NORTON — A group has formed to bring housing for veterans to the Attleboro area.
Vets for Veteran Housing and Services, which now comprises just a few members of the Norton VFW, hopes to expand its membership and see housing built in Norton for homeless veterans.
It would be the first such housing in the Attleboro area.
The group is holding an informational meeting from 6 to 8 p.m. Tuesday, Nov. 12, at the Norton VFW at 38 Summer St.
Any veteran or area resident interested in helping in its grassroots project is urged to attend.
The housing is the idea of Herbert Suydan, a Norton resident and Vietnam veteran who has seen firsthand veterans with no place to call home.
Suydan has assisted at the Veterans Administration hospitals in Brockton and West Roxbury as well as at the New England Center and Home for Veterans in Boston that supports homeless veterans.
“They have no place to go,” Suydan said. “I know the need for veterans. I want to do something for them.”
It is estimated of the state’s 379,000 veterans, at least 978 are homeless or about ready to lose their homes, he said.
Norton veterans would have first crack at housing built in town.
“Probably the majority of veterans we’re going to end up taking in will be out of the Brockton/Taunton area,” Suydan said. “I don’t think Norton at this point has any veterans who are homeless.” But he added, “I’ve got a ton of people in town all for this.”
Suydan served in the U.S. Army from 1969 to 1972 in the Vietnam War as a combat medic, assigned to helicopters flying wounded soldiers out of the war zone to get medical treatment.
Suydan appeared last year before Norton selectmen to apprise them of his plans, and they were supportive, but plans have been moving at a slow pace as often is the case with such projects.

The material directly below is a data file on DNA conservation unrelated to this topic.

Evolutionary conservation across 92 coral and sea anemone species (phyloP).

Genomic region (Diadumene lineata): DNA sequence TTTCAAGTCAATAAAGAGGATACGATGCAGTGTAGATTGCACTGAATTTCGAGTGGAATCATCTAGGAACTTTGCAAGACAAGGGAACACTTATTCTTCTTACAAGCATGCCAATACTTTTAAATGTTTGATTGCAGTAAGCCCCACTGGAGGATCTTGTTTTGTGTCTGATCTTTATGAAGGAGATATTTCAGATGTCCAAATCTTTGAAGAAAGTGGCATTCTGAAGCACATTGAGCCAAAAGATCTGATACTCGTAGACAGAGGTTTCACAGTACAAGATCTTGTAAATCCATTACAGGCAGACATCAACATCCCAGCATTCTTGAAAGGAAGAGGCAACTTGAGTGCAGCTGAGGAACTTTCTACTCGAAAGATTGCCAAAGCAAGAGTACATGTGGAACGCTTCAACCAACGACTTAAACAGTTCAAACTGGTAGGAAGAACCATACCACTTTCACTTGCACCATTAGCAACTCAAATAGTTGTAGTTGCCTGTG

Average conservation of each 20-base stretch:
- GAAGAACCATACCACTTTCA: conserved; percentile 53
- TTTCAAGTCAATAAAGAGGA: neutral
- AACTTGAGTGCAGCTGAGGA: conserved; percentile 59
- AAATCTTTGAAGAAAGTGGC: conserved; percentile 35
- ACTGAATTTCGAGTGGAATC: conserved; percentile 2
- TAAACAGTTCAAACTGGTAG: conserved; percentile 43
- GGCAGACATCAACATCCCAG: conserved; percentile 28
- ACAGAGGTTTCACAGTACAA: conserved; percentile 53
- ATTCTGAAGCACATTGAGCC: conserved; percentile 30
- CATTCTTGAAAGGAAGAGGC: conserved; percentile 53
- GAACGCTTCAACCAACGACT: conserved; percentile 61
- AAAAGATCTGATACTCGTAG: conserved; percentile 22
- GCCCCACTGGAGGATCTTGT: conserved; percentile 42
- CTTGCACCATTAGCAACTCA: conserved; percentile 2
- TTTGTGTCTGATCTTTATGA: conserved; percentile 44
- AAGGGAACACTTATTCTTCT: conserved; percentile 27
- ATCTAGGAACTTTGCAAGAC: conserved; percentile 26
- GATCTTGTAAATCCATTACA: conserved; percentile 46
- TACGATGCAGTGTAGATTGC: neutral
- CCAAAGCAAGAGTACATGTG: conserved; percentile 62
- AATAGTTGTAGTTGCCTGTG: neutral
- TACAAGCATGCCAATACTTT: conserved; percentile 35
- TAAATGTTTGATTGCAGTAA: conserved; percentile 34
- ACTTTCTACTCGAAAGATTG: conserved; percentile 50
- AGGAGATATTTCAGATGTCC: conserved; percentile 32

He first brought his mission to the local VFW, which supported it. After meeting with selectmen, he contacted state veterans’ representatives.
“They said they would help back me and other VFWs would,” Suydan said.
It is projected about five acres of land is needed, and a parcel Norton took for back taxes is being eyed.
The 5.5 acre site off Plain Street near Interstate 495 would need town meeting approval to be transferred to the group.
Suydan is also interested in other similar-sized parcels as backups.
He said he is looking at two other sites but didn’t want to disclose details. “We might have to purchase” land, he said.
Suydan has also been in contact with the New England Center and Home for Veterans.
“They want a partnership with us,” Suydan said. “It’s all contingent with us getting land. They will partner with us to help develop the property.”
Once land is secured, fundraising would kick into gear, with Suydan estimating several million dollars would be needed for construction of the housing.
“We have to start raising money. I need to get some volunteers to help,” Suydan said. “I am going to be branching out, sending letters out to businesses to get this program off the ground.”
State and federal grant money should also be available, he noted.
Fundraising plans are expected to be discussed at Tuesday’s gathering.
For more information, email Suydan at email@example.com.